Creating Value Out of an Internship

Posted: April 6, 2015 by Bill Cunningham in Culture, People

bill-cunningham-sc“An apprenticeship is the most logical way to success. The only alternative is overnight stardom, but I can’t give you a formula for that.”            — Chet Atkins

Interns will begin to descend upon companies in just a few weeks and many companies are ready and many may not be. We just launched an organized internship program this year rather than have individual managers hire their own interns. First, we interviewed all of the managers who would have potential internship slots: Operations, Marketing, Quality Assurance, HR, Safety and Supply Chain. The intern program wants to achieve these three goals:

  1. Provide a meaningful work experience to give insight into our business and our industry so that the intern may decided to join us fulltime after graduation
  2. By providing a meaningful work experience, we hope to get value out of the internship by the work that gets completed, but also innovative ideas that will be generated by a fresh set of eyes on our business.
  3. Transform the interns into ambassadors for our company when they return to campus to recruit new management talent for the future. Because we are a B2B company, our profile is not on a lot of college student’s radars when they are looking for a career – yet we have many opportunities in marketing, supply chain and operations.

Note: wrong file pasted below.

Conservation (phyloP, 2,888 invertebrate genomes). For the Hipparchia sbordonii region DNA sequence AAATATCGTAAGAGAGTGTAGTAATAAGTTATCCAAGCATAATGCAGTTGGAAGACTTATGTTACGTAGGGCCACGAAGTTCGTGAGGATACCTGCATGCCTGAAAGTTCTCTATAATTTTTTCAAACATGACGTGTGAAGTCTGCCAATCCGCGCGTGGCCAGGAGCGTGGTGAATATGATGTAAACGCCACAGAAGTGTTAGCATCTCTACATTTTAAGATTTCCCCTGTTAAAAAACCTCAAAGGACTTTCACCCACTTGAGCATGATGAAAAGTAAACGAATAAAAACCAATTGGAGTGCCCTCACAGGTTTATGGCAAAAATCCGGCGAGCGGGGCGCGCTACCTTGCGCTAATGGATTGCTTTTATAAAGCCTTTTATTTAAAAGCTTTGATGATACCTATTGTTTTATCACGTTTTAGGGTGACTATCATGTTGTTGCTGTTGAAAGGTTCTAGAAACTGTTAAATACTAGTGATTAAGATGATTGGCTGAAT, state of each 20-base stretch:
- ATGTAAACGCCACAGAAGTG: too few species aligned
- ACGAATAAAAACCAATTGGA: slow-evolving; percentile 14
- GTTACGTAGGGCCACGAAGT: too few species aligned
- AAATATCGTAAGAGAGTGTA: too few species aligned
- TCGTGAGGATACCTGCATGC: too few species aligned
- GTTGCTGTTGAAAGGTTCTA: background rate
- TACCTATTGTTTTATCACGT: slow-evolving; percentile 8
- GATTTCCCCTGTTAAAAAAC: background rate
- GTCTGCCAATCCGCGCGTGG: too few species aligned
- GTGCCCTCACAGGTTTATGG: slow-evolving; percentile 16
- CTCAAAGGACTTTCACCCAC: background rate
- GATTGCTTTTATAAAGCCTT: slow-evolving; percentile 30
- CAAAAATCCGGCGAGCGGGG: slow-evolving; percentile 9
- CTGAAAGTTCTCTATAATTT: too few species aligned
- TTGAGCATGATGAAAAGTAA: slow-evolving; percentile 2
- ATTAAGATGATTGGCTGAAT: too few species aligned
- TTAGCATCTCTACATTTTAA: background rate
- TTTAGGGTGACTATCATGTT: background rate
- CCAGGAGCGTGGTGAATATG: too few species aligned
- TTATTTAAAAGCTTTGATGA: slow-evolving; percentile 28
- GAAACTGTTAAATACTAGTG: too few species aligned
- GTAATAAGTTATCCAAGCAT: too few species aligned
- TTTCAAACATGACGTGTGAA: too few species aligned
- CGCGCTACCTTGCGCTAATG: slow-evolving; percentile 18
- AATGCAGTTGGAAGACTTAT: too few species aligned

The criteria for getting an intern position was to create project based work that is meaningful work. Our mantra was no coffee or copies (we make our own coffee and copies!) There were several departments that did not have the capacity to take an intern this year, so we did not create a position there. After creating about a dozen well crafted positions, we connected with the right people at 8 universities in the region and posted the jobs. When we received 150+ responses, we conducted phone interviews and then matched the best candidates with positions for a second interview with the department and the intern program coordinator. After the second interviews were completed, offers were made to the candidates.

The interns will spend 35 hours working for their “Day Job,” and invest 5 hours in personal and professional development. The development includes a 2 day onboarding workshop where the Chairman will kick off the program and learn about our business and industry. Since some of the interns will be working in offices, we will tour the two of our manufacturing plants to gain an understanding of what drives our business. Then every Monday afternoon the interns will meet at various plant locations to discuss their experiences, meet with an executive who will present their side of the business and discuss potential innovations. Each intern will be connected to a mentor at their location who is not their manager and not in their department. With these connections, they will get to learn about our entire business.

By investing time upfront in your intern program, you will make it easy for managers to get a return on their interns, achieve meaningful results and have a “twelve-week interview” to determine if they would be a good fit. And if they are a good fit, you have twelve weeks to persuade them to join the company upon graduation.

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